Basalt with rain and views

Basalt with rain and views


Property
Situated just 20 kilometres south-east of Walcha on the edge of the eastern escarpment, “Hartford” is a well-improved 638 hectare (1575ac) property of predominantly rich red basalt soils.

Situated just 20 kilometres south-east of Walcha on the edge of the eastern escarpment, “Hartford” is a well-improved 638 hectare (1575ac) property of predominantly rich red basalt soils.

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Choice grazing parcels on the prized Eastern Fall of the Walcha district hits the market.

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Choice grazing parcels on the prized Eastern Fall of the Walcha district rarely hit the market, but every so often a family dynasty comes to an end and an opportunity arises.

Such an opportunity is now available as third-generation landholder Steve Lisle and his wife Diana head for retirement, leaving a vacancy at their long-held “Hartford” property.

Situated just 20 kilometres south-east of Walcha on the edge of the eastern escarpment, “Hartford” is a well-improved 638 hectare (1575ac) property of predominantly rich red basalt soils.

It has been listed for sale with Andrew Blomfield of Pitt Sons, Walcha by expressions of interest, and is expected to attract offers in the vicinity of $5 million by the closing date of February 20.

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The property was originally part of A.A. Dangar’s Waterloo Station, before being sold as a subdivision in 1936 to the present owner’s grandfather, A.E. Lisle.

Under his ownership, “Hartford” became an early local adopter – along with pasture pioneer A.S. Nivison – of aerial seeding and topdressing. He is also credited with having been the first Walcha woolgrower to sell wool in the 1950 market boom for “a pound a pound” at the Newcastle sales.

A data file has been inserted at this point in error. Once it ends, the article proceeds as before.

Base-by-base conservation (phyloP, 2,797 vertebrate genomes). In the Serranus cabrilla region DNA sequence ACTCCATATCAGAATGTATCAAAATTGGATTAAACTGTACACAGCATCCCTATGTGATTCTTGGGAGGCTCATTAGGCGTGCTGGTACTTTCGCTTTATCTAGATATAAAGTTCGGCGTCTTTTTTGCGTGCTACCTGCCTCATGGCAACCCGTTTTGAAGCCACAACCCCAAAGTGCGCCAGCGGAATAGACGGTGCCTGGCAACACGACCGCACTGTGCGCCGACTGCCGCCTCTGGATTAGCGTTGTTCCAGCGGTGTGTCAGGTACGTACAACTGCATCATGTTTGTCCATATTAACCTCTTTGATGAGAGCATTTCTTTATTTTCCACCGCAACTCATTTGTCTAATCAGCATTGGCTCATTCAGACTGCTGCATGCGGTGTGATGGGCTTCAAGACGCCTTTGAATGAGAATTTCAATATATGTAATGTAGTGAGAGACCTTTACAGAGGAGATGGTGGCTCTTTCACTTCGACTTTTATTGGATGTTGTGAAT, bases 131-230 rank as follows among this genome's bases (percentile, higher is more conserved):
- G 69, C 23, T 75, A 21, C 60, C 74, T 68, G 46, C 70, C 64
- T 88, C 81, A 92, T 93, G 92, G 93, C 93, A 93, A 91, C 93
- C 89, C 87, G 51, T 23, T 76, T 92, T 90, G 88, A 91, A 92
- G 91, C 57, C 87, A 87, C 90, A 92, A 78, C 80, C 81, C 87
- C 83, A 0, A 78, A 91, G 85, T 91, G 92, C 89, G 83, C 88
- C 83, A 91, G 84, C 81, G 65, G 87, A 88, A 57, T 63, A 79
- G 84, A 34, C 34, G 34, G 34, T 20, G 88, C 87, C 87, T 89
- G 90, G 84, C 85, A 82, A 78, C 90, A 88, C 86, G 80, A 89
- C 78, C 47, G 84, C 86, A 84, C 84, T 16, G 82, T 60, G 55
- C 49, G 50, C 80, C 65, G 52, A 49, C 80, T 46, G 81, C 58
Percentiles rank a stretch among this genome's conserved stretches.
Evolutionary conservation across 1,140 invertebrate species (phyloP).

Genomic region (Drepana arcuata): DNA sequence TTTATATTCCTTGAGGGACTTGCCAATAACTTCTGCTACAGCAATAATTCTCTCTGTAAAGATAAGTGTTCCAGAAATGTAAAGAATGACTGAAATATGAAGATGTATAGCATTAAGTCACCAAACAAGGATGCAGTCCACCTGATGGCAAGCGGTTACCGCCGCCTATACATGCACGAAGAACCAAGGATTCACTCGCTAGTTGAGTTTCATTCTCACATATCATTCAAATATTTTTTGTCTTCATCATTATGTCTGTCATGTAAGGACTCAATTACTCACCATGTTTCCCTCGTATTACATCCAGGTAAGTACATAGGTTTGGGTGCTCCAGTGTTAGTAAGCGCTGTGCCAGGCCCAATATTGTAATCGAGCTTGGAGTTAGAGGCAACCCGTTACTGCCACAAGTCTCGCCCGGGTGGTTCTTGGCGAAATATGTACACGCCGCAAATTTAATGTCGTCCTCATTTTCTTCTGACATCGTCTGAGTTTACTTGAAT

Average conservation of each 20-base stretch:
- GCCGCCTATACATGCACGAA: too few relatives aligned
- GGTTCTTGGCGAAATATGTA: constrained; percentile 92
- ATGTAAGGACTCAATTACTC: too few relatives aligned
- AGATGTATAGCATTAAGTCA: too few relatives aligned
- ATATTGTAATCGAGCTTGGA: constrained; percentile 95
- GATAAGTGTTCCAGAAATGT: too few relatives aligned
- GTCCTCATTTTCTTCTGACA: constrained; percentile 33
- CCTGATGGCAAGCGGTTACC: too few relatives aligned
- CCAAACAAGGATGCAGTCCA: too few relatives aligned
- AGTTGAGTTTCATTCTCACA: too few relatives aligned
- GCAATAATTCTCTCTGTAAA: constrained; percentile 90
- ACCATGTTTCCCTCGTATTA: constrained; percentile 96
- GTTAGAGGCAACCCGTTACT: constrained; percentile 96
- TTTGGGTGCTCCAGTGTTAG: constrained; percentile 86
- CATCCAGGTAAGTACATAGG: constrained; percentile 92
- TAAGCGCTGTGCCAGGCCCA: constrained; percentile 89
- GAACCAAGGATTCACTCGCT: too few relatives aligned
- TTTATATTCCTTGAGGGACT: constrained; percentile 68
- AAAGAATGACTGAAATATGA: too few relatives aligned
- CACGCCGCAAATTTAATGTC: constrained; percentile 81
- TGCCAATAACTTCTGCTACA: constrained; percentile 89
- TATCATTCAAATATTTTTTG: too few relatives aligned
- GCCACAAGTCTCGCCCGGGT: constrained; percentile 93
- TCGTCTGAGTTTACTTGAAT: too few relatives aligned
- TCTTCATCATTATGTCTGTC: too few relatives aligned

Described as mostly gently undulating, open and 70 per cent arable, with some hilly sections, “Hartford” is a mixture of natural and introduced pastures, offering scope for further development.

An estimated 60pc of the property has been sown over the years to a pasture mix of cocksfoot, ryegrass, clovers, phalaris and fescues, supplemented by rotational plantings of winter oat crops.

Average rainfall is 850mm and the property is amply watered by the permanent Hartford Creek, dams and a 5400-litres/hour bore supplying paddock troughs.

The property is subdivided into 17 main paddocks plus smaller holding paddocks and laneways, with at least 70pc of the fencing renewed in recent years.

The country is mostly open, apart from remnant shelter and shade trees of stringybark and black ash. - Peter Austin

Under present ownership the property has typically carried about 2000 Merino and first-cross ewes and 180 Hereford and black baldy cows, with calves sold as weaners or fattened according to season.

Fleeces from “Hartford” have won many ribbons over the years at the Walcha Show, as well as a reserve grand championship in the Royal Agricultural Society’s District Exhibit competition.

A feature of “Hartford” is its well-maintained weatherboard homestead, set in landscaped gardens with panoramic views to the north. The four-bedroom home has a Tasmanian oak kitchen and large, open-plan living area, formal dining-room and office, and is flanked by a 112-year-old two-room cottage suitable for guest or B&B use.

The country is mostly open, apart from remnant shelter and shade trees of stringybark and black ash.

The country is mostly open, apart from remnant shelter and shade trees of stringybark and black ash.

Other potential homesites offer themselves on “Hartford”, as various points on the property command sweeping views to the east over the spectacular Apsley River gorges.

Working improvements include a four-stand shearing shed with steel sheep yards and adjacent weather shed (with combined shed-room for 1100 woolly sheep), steel cattle yards, machinery and car sheds.

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